In a career which took in spells at West Ham United, Bournemouth, Ipswich Town and Charlton Athletic, Matt Holland developed a reputation as a skilled, box-to-box midfielder.
Holland was captain of the Ipswich team who took the Premier League by storm in 2000/2001, finishing fifth just one season after being promoted via the play-offs, and that only enhanced his reputation.
His ability also saw the Bury-born man earn international recognition and he was a part of the successful Republic of Ireland first team at the 2002 World Cup, scoring an equaliser in their opening game of the tournament in a draw with Cameroon.
And, here, speaking on behalf of Capital One, the credit card company and sponsors of the League Cup, the now-40-year-old looks back on his memorable playing days.
FINEST HOUR – 2000 FIRST DIVISION PLAY-OFF FINAL, IPSWICH 4 BARNSLEY 2
“I got to the semi-final of cup competitions but did not win a major competition. But what I did do was play at Wembley and win a play-off final as captain with Ipswich when we got promoted to the Premier League. Lifting a trophy at Wembley was always my dream as a kid. It was not quite the FA Cup or the Capital One Cup but it meant an awful lot to the club. Playing and scoring in the 2002 World Cup with Republic of Ireland was also extra special.”
FAVOURITE GOAL – LEEDS 3 CHARLTON 3, MAY 2004
“Leeds were relegated from the Premier League after this game. It was also Alan Smith’s last game for Leeds before he joined Manchester United but the Leeds fans did not know that at the time, because they carried him off on their shoulders! I scored the first goal from about 30 yards past Paul Robinson.”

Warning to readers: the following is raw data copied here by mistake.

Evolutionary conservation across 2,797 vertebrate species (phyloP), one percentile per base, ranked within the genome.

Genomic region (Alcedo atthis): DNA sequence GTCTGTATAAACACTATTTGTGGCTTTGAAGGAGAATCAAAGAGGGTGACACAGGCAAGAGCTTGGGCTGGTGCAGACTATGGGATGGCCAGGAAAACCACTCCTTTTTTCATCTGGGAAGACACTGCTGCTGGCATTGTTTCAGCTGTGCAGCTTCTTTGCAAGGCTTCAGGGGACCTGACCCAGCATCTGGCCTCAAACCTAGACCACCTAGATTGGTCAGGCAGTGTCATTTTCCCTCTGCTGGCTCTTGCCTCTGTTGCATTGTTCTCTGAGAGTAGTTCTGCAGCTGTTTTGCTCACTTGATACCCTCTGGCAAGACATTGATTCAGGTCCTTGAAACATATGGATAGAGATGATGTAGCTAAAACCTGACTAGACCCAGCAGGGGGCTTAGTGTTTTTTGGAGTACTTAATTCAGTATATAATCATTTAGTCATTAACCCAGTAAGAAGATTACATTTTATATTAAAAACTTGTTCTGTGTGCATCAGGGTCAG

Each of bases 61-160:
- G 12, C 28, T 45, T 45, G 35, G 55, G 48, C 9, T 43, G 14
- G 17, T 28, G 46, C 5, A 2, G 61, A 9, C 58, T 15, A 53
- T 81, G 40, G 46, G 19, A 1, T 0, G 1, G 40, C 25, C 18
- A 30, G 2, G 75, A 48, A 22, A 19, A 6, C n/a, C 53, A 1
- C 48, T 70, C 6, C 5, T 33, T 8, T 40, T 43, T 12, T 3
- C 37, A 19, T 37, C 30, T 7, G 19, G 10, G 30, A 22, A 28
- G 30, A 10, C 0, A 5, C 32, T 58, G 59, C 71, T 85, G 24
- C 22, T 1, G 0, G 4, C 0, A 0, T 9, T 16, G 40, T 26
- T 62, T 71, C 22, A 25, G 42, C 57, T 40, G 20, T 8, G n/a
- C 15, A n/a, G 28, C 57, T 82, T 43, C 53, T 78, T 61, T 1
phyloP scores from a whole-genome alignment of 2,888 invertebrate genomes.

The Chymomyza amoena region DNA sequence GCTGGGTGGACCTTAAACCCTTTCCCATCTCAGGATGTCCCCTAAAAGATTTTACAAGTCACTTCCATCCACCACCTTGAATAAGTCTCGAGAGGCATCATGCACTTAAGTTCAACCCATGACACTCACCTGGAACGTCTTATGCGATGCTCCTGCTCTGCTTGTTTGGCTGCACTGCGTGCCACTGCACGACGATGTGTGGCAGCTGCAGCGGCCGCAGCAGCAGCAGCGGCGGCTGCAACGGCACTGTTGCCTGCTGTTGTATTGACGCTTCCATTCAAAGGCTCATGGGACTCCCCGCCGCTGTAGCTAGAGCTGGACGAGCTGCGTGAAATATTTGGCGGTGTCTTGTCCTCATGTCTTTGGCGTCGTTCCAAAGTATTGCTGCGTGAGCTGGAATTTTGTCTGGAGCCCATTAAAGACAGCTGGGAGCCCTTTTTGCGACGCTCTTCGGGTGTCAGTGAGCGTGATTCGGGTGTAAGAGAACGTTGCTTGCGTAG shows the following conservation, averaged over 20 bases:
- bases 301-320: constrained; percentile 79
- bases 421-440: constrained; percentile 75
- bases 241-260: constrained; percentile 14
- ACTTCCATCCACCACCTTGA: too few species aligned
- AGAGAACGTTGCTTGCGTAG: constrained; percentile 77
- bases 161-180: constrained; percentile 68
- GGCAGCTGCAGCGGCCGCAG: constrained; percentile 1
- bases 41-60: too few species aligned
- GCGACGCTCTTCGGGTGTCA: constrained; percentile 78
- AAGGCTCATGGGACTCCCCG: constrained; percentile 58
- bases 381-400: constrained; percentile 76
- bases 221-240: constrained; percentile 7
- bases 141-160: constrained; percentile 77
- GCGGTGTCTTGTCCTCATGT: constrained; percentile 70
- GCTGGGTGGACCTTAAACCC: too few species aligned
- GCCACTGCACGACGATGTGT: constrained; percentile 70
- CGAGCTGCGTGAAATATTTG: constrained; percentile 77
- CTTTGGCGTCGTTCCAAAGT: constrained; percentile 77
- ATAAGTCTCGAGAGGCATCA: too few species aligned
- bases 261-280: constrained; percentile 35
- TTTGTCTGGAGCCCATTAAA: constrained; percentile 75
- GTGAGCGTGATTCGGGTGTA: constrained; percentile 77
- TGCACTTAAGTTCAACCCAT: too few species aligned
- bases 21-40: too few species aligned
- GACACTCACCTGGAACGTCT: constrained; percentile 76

FOOTBALL HERO – BRYAN ROBSON
“I was actually a Manchester United fan when I was growing up in Bury. You were either a United fan or City fan; I was a Manchester United fan. Gary Neville went to my school and was a year younger than me. So being a United fan, growing up, my hero was Bryan Robson. I liked his attitude, his full-blooded nature, his box-to-box running and his goals. He put his body on the line.”
MOST DIFFICULT OPPONENT – STEVEN GERRARD
“I was lucky to play against some top players. Internationally, I played against Ronaldinho, Luis Figo and Zinedine Zidane. In the Premier League, I was testing myself against people like Roy Keane, Patrick Vieira and Frank Lampard. But Steven Gerrard sticks out as a dynamic midfielder. He was one of those that, if you had gone past him, he always seemed to get back at you. But he would also run you the other way by getting forward.”
MOST TALENTED TEAM-MATE – PAOLO DI CANIO
“I played with him at Charlton and, in terms of ability, he was right up there. Some of the things he did in training, you just stood and applauded sometimes. His attitude was also excellent. He was the first one to arrive at the training ground and the last one to leave. He was completely dedicated to his profession. He was a volatile character and there were times in training when he would have his moments and his ups and downs. But he expected high standards.”
Matt Holland was speaking on behalf of Capital One, the credit card company and sponsors of the League Cup